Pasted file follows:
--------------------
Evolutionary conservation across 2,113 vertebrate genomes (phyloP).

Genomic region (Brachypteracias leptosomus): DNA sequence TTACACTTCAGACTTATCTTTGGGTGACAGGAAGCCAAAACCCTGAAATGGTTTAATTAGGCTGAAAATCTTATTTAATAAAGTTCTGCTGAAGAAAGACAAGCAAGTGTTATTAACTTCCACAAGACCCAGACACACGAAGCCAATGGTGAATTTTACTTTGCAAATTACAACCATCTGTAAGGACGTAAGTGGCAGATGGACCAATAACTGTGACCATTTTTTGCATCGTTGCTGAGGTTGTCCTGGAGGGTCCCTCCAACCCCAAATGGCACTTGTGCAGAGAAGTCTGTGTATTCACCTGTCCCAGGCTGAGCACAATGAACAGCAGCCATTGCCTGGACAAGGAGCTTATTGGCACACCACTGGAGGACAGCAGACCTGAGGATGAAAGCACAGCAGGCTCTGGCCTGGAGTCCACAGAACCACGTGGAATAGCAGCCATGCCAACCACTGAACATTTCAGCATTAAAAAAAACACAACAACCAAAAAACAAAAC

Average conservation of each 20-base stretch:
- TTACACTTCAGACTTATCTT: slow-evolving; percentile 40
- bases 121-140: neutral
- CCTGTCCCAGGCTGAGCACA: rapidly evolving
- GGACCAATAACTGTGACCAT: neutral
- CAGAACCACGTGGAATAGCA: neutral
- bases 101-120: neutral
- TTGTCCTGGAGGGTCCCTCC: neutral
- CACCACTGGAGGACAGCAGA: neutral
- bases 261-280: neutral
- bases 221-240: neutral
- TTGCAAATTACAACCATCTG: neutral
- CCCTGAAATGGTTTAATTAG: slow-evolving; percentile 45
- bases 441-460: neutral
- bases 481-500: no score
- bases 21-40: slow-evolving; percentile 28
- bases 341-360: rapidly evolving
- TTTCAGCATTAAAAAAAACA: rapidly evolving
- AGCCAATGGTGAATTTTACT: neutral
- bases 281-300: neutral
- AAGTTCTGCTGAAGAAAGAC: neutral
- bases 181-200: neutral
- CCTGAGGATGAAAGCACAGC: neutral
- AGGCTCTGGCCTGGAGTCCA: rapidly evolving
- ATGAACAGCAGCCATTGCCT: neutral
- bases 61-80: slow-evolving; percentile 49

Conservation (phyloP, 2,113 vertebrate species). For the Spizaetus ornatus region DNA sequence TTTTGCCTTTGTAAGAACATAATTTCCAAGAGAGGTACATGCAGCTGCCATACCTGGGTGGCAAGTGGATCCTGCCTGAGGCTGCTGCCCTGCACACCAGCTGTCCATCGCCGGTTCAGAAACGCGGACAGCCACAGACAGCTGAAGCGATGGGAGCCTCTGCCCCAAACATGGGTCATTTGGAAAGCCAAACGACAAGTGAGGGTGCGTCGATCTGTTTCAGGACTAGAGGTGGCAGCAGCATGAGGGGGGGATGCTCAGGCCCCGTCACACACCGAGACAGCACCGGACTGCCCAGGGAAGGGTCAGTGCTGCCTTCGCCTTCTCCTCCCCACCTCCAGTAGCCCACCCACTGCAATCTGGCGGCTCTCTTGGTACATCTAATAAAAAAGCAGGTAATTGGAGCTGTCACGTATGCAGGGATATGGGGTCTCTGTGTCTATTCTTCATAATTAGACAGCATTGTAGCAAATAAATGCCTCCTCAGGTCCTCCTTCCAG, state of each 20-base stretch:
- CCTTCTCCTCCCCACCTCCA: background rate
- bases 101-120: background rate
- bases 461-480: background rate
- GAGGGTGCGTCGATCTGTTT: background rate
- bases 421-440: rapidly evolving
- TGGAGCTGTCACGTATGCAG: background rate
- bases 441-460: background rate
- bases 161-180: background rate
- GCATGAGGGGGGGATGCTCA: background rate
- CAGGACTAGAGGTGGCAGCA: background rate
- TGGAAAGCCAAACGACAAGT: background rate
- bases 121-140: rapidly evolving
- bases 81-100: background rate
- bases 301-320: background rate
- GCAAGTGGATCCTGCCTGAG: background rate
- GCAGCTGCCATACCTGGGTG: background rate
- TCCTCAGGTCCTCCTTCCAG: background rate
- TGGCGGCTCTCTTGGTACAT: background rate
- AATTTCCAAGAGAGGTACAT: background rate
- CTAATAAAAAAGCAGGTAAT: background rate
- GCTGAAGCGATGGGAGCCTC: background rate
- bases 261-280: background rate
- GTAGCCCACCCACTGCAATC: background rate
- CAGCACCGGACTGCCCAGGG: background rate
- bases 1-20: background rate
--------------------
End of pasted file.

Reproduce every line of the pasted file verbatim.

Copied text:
Evolutionary conservation across 2,113 vertebrate genomes (phyloP).

Genomic region (Brachypteracias leptosomus): DNA sequence TTACACTTCAGACTTATCTTTGGGTGACAGGAAGCCAAAACCCTGAAATGGTTTAATTAGGCTGAAAATCTTATTTAATAAAGTTCTGCTGAAGAAAGACAAGCAAGTGTTATTAACTTCCACAAGACCCAGACACACGAAGCCAATGGTGAATTTTACTTTGCAAATTACAACCATCTGTAAGGACGTAAGTGGCAGATGGACCAATAACTGTGACCATTTTTTGCATCGTTGCTGAGGTTGTCCTGGAGGGTCCCTCCAACCCCAAATGGCACTTGTGCAGAGAAGTCTGTGTATTCACCTGTCCCAGGCTGAGCACAATGAACAGCAGCCATTGCCTGGACAAGGAGCTTATTGGCACACCACTGGAGGACAGCAGACCTGAGGATGAAAGCACAGCAGGCTCTGGCCTGGAGTCCACAGAACCACGTGGAATAGCAGCCATGCCAACCACTGAACATTTCAGCATTAAAAAAAACACAACAACCAAAAAACAAAAC

Average conservation of each 20-base stretch:
- TTACACTTCAGACTTATCTT: slow-evolving; percentile 40
- bases 121-140: neutral
- CCTGTCCCAGGCTGAGCACA: rapidly evolving
- GGACCAATAACTGTGACCAT: neutral
- CAGAACCACGTGGAATAGCA: neutral
- bases 101-120: neutral
- TTGTCCTGGAGGGTCCCTCC: neutral
- CACCACTGGAGGACAGCAGA: neutral
- bases 261-280: neutral
- bases 221-240: neutral
- TTGCAAATTACAACCATCTG: neutral
- CCCTGAAATGGTTTAATTAG: slow-evolving; percentile 45
- bases 441-460: neutral
- bases 481-500: no score
- bases 21-40: slow-evolving; percentile 28
- bases 341-360: rapidly evolving
- TTTCAGCATTAAAAAAAACA: rapidly evolving
- AGCCAATGGTGAATTTTACT: neutral
- bases 281-300: neutral
- AAGTTCTGCTGAAGAAAGAC: neutral
- bases 181-200: neutral
- CCTGAGGATGAAAGCACAGC: neutral
- AGGCTCTGGCCTGGAGTCCA: rapidly evolving
- ATGAACAGCAGCCATTGCCT: neutral
- bases 61-80: slow-evolving; percentile 49

Conservation (phyloP, 2,113 vertebrate species). For the Spizaetus ornatus region DNA sequence TTTTGCCTTTGTAAGAACATAATTTCCAAGAGAGGTACATGCAGCTGCCATACCTGGGTGGCAAGTGGATCCTGCCTGAGGCTGCTGCCCTGCACACCAGCTGTCCATCGCCGGTTCAGAAACGCGGACAGCCACAGACAGCTGAAGCGATGGGAGCCTCTGCCCCAAACATGGGTCATTTGGAAAGCCAAACGACAAGTGAGGGTGCGTCGATCTGTTTCAGGACTAGAGGTGGCAGCAGCATGAGGGGGGGATGCTCAGGCCCCGTCACACACCGAGACAGCACCGGACTGCCCAGGGAAGGGTCAGTGCTGCCTTCGCCTTCTCCTCCCCACCTCCAGTAGCCCACCCACTGCAATCTGGCGGCTCTCTTGGTACATCTAATAAAAAAGCAGGTAATTGGAGCTGTCACGTATGCAGGGATATGGGGTCTCTGTGTCTATTCTTCATAATTAGACAGCATTGTAGCAAATAAATGCCTCCTCAGGTCCTCCTTCCAG, state of each 20-base stretch:
- CCTTCTCCTCCCCACCTCCA: background rate
- bases 101-120: background rate
- bases 461-480: background rate
- GAGGGTGCGTCGATCTGTTT: background rate
- bases 421-440: rapidly evolving
- TGGAGCTGTCACGTATGCAG: background rate
- bases 441-460: background rate
- bases 161-180: background rate
- GCATGAGGGGGGGATGCTCA: background rate
- CAGGACTAGAGGTGGCAGCA: background rate
- TGGAAAGCCAAACGACAAGT: background rate
- bases 121-140: rapidly evolving
- bases 81-100: background rate
- bases 301-320: background rate
- GCAAGTGGATCCTGCCTGAG: background rate
- GCAGCTGCCATACCTGGGTG: background rate
- TCCTCAGGTCCTCCTTCCAG: background rate
- TGGCGGCTCTCTTGGTACAT: background rate
- AATTTCCAAGAGAGGTACAT: background rate
- CTAATAAAAAAGCAGGTAAT: background rate
- GCTGAAGCGATGGGAGCCTC: background rate
- bases 261-280: background rate
- GTAGCCCACCCACTGCAATC: background rate
- CAGCACCGGACTGCCCAGGG: background rate
- bases 1-20: background rate